He suggests the rights to different Wimbledon courts could be broken up and shared in a similar way.

Perhaps the highest profile such partnership has been the BBC-Sky Formula One deal, struck last year and expected to save the BBC around £30million a year. Rider, who now presents a show interviewing F1 legends on the satellite broadcaster, believes the deal hasn’t changed much.

“Sky would concede that the BBC took it on to a whole new level that they could only match. What Sky can do is give it far more airtime (they’ve a whole channel dedicated to round-the-clock coverage of race weekends) and resources and look around at how they can make it better.”

On the whole, he believes that Sky has been “a force for good” and cites one of his own old programmes as something the commercial rivals shook up. “We look back on BBC Grandstand with rose-tinted glasses but it was crap. We’d cut away from the F1 after 20 laps to show cricket from Taunton and then back to F1 for the final laps. Sky and ITV got rid of the BBC’s complacency in that sense.”

But nobody’s perfect. Rider was on air for ITV during the infamous moment when the channel cut to an advertisement during extra-time of an FA Cup match between Liverpool and Everton in 2009, missing a crucial goal in the process. Last month a similar incident happened during a Barcelona match when ITV cut to a news presenter preparing for the following programme.

“From the point of view of the broadcaster, who is doing the best job they can, to be suddenly ambushed by what’s happening at a computer 500 miles away is the most frustrating thing. On the Liverpool-Everton game it was a human error. From what I hear, this latest occasion was a computer glitch. I don’t know what ITV do about it. I hesitate to say three strikes and you’re out but it can’t happen again.”

That Rider has remained at the top for so long in such a competitive and ruthless industry is testament to his professionalism and calmness under pressure.

Last year, Channel 4 came under fire after they parachuted Ortis Deley, better known for the Gadget Show and children’s TV, into the lead anchor role for the World Athletics Championships. He was quickly dropped after his error-strewn performance became an online video hit.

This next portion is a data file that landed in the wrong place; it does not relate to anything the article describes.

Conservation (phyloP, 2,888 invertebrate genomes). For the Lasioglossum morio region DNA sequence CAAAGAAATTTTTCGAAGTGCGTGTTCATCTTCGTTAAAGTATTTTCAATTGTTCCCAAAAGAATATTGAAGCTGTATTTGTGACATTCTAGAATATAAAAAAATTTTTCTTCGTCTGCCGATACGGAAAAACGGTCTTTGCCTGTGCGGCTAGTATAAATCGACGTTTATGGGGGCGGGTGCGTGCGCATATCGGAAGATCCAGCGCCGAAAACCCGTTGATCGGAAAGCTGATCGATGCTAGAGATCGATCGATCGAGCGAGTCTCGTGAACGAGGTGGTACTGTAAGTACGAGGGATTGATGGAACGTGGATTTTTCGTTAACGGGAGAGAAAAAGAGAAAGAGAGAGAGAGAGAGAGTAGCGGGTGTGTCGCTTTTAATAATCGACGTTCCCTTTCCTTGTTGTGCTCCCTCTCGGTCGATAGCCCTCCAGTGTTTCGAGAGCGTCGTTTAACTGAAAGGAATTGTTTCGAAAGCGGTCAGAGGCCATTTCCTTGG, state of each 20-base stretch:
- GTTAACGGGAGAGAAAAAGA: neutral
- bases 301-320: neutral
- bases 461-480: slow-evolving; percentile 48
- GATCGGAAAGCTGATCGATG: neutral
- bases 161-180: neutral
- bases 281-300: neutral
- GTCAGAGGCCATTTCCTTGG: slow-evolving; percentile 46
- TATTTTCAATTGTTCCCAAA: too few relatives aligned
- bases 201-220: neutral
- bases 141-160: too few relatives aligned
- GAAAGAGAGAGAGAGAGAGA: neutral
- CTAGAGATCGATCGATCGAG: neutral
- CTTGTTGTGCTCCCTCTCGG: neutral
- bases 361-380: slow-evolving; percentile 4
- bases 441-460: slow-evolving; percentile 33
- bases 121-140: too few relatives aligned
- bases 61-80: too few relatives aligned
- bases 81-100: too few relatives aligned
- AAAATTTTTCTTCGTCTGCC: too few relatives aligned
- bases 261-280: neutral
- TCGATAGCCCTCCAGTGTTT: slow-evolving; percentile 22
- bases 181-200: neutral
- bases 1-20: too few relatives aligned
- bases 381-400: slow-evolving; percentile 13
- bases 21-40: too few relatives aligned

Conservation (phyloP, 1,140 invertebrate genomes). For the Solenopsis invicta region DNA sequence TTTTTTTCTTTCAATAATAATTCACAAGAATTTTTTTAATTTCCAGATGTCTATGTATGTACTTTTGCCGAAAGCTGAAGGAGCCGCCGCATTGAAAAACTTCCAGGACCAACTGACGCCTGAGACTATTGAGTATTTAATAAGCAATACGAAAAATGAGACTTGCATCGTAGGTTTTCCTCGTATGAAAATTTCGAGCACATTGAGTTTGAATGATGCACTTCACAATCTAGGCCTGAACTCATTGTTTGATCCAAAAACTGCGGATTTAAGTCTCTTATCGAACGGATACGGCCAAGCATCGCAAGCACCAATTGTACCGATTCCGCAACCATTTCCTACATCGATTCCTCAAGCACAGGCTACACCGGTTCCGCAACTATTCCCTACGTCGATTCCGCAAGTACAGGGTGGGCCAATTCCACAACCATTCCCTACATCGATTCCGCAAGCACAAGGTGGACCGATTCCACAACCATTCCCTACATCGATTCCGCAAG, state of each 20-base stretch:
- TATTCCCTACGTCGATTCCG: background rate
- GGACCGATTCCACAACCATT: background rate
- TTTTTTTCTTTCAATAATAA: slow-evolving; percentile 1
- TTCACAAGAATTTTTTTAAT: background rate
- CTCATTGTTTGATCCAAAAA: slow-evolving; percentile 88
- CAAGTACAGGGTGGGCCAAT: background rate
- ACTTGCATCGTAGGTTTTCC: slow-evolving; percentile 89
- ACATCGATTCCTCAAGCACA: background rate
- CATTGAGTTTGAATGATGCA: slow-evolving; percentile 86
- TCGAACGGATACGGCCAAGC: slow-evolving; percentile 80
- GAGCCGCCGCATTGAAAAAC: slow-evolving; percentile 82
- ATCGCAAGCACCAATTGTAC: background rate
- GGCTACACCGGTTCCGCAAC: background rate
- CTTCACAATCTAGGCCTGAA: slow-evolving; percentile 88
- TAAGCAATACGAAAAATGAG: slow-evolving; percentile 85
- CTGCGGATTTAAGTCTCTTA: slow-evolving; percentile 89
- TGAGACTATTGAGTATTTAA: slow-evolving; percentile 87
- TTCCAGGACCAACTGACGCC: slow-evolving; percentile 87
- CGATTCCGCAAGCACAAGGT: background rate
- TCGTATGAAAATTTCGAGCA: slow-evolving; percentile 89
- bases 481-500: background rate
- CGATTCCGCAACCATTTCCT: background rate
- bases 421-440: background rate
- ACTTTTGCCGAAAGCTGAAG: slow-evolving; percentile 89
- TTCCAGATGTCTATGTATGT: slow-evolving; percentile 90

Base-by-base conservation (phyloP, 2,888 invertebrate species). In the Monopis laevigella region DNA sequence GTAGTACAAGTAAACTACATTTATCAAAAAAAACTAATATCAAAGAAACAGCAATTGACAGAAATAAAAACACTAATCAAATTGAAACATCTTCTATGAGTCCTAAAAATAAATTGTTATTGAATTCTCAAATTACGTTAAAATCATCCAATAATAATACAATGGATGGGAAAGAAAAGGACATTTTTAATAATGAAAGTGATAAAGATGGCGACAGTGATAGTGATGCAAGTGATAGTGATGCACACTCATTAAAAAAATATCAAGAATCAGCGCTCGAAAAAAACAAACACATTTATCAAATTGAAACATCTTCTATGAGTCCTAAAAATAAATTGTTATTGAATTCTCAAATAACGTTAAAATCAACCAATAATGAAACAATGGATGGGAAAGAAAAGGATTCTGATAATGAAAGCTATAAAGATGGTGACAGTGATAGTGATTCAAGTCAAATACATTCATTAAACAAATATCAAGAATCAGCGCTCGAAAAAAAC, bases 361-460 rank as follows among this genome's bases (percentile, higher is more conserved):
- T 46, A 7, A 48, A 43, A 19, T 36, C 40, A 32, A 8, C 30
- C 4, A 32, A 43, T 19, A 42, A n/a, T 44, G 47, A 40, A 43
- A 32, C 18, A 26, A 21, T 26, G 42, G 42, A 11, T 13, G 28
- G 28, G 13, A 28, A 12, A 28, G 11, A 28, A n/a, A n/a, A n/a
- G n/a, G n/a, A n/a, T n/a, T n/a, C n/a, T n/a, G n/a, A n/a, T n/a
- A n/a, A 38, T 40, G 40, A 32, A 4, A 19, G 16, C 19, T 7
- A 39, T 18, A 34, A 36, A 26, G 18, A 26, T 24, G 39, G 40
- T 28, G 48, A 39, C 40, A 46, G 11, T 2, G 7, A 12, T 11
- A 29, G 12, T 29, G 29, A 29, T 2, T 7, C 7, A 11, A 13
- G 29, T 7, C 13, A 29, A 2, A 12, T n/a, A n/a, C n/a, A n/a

“I felt sorry for the guy. It was just a dopey decision by the programme controllers. From a selfish point of view, it really made our profession look quite good because you work alongside people like Clare (Balding) or Des (Lynam) and they make the job look so easy and it’s not. There are questions of tone and timing and the ability to really organise your mind and cope with the tension and nerves and that sort of thing.”

“There’s a feeling among some programme controllers that it’s only sport, any presenter can do live television and if you can do the Gadget Show you can do the Olympics or whatever. And I think it was a bit of a wake-up call for anyone who’s complacent about the challenge of broadcasting live.”

I ask if he was approached to join Channel 4 for their coverage of the Paralympics this summer. “I haven’t been approached and I wouldn’t take it because I think I was lucky enough 30 years ago to be approached as a young presenter and get some good opportunities and now those opportunities deserve to head somewhere else, for the next generation of broadcasters.”

Rider’s rise to presenting his first Olympics was incredibly fortunate. From school he’d worked on the South East London Mercury, the Hayters agency, LBC radio and then Anglia TV, one of the ITV regional franchises. In 1980, ITV, who had the rights to the Moscow Olympics, had an internal argument over which region would handle the coverage. To solve the argument, “the boss said ‘let’s get someone no one has heard of’. Six months later I was out there in Moscow presenting the Olympics.”